Joyce Maynard's "The Good Daughters," reviewed by Carolyn See

(Courtesy Of Morrow - Courtesy Of Morrow)
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By Carolyn See
Friday, October 1, 2010


By Joyce Maynard

William Morrow. 278 pp. $24.99

I was just sitting down to write a stern review of Joyce Maynard's new novel, "The Good Daughters," when I myself received a vigorous piece of hate mail. I don't get that much of it -- and please don't feel you have to rectify that situation! Usually, it comes in defense of a particular writer, but this woman just disapproved of me across the board. It left me bewildered for the rest of the day. "We're all just doing the best we can," I thought, and as my old Texan dad would have said. "An angel would do no worse, and a donkey would do no better." Then I began to think that maybe the universe was issuing me a friendly warning: Don't pick on Joyce Maynard. An angel can do no worse . . . .

Still! There are quite a few things wrong with "The Good Daughters," having to do with character, plot, general interest and plausibility. It's the critic's job to say something about those things.

In 1949, in the course of a world-class hurricane, Edwin Plank, a New England farmer and volunteer fireman, sets out to clear a downed tree. He looks forward to getting home in time to make love to his wife, even though she's no erotic picnic. She has a "short, utilitarian body," and she's already thinking her own grumpy thoughts: "Her husband may bother her in bed tonight. She had been hoping the World Series would keep him occupied a while." But Edwin gets sidetracked.

Flash-forward to the Fourth of July 1950, when two daughters are born on the same day to different families in the local hospital. One of these babies, Ruth Plank, will grow up to ponder this event in her early years: "My mother never took to me as she did to my sisters. . . . I was different from my sisters. Different from my mother most of all." Ruth is tall, thin and blond, and wants to be an artist. Her sisters and mom are short-waisted and thick. The Dickerson family lives just down the road. The Dickerson mom, Val, is tall, thin, blond and an artist. Her daughter, Dana, born on that same eventful day, is short, stubby, thick-waisted. "I'm not sure I ever felt I had parents," Dana says. And one of her teachers, just to confirm this, writes on a report card, "Dana has her feet firmly grounded on earth."

The daughters are criminally slow on the uptake. Ruth's real mother is Val Dickerson; Dana's real mother is Connie Plank, a humorless woman who compulsively reads her Bible and seems always to be putting on pots of beans for everyone to eat, although the Plank family farm grows a vast array of tasty vegetables and, in particular, strawberries, which are reputed to be the best in the neighborhood.

Time passes. President Kennedy is assassinated; man walks on the moon. There's the Vietnam War. By this time we know that short, thick-waisted Dana Dickerson, who really should be one of the Plank sisters, is extremely interested in farming, just like Edwin Plank. She's also, by now, a lesbian. Tall, blond, thin Ruth Plank, who really should be a Dickerson, has fallen in love with the Dickerson son, Ray, who has "a wild, birdlike grace." The reader knows this is a bad idea because they're brother and sister, but that's what plots are made of.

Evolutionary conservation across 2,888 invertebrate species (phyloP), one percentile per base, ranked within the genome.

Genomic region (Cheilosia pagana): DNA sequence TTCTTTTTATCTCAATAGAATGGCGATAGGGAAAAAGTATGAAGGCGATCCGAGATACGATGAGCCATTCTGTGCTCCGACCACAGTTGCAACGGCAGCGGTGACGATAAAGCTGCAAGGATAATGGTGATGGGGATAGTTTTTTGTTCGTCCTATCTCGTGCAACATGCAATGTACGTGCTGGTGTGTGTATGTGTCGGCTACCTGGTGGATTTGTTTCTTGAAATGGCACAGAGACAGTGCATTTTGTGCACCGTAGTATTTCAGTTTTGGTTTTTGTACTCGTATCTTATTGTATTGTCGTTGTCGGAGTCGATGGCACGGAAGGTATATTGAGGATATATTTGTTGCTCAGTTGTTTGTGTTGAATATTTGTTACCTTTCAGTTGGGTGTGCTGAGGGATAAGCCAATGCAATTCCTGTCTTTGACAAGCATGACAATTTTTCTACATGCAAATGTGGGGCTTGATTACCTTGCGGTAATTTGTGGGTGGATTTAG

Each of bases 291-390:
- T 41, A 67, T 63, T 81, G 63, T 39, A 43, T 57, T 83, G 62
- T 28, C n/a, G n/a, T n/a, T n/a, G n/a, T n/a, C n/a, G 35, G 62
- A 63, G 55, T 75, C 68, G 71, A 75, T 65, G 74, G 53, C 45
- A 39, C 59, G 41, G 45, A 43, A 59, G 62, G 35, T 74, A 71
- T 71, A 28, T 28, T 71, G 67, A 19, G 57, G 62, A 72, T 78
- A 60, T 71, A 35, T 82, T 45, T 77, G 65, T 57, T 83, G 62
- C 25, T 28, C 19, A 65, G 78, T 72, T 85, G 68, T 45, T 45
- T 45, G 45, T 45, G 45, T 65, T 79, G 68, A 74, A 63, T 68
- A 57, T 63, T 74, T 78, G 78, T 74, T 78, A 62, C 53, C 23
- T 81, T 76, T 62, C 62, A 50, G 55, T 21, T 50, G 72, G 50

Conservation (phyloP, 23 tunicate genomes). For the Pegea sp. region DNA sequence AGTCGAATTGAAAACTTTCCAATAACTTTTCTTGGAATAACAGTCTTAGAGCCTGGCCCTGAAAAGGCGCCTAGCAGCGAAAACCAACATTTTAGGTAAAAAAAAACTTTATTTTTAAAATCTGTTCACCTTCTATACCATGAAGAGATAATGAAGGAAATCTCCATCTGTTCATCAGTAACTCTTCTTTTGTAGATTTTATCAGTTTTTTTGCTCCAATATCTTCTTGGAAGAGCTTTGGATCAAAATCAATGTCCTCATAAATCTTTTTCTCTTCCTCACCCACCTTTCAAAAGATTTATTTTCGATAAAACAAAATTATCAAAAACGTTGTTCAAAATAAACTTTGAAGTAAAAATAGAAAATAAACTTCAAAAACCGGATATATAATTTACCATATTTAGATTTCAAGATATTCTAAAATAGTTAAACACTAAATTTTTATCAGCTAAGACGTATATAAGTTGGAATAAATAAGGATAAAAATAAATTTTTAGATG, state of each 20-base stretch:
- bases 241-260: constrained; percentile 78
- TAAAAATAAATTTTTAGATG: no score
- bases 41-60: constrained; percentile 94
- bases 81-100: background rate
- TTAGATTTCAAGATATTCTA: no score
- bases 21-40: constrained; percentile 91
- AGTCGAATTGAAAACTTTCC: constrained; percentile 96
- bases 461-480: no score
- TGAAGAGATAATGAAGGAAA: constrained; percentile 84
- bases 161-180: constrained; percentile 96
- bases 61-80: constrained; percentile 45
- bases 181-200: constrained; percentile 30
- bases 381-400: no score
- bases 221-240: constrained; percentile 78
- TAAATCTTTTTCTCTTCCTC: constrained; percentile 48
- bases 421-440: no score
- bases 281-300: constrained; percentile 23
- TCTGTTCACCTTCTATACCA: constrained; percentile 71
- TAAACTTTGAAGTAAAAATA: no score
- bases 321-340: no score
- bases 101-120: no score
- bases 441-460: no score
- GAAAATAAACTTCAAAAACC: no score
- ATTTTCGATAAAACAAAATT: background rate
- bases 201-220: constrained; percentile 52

The story is told in alternating chapters by Ruth and Dana, and another way you can tell they're half sisters is that they speak in exactly the same voice. It's an orderly, prim voice, and decidedly aggrieved. (Of course they would be aggrieved, since neither woman feels she's been loved by her "mother," and of course both women are right about that -- as far as they know.)

The plot is close to 100 percent implausible. Poor Ray Dickerson, for instance, has to be dumb enough that he doesn't recognize his own sister. Edwin, painted by both daughters as a paragon among men, commits an egregious crime against humanity with no particular motivation -- he just feels like doing it. (He also manages to have sex with his uninterested wife so close to the time of his escapade with Val Dickerson that the issue of both these sexual acts are born on the same day.) Most preposterous of all is a series of scenes from pages 147 to 150, where Ruth is "made" to do entirely unbelievable things. She explains it all away by this: "The world went dark. . . . I screamed and wept. . . . I know all kinds of things must have happened. . . . I could only believe I had lost my mind."

It's like those old movies that used to be made at Republic Studios, in which the hero is stuck outside the castle. He has to get in, but the castle is impregnable. Next scene: He's inside the castle. In novelistic terms, Ruth does something entirely unbelievable because the author wants her to. End of story.

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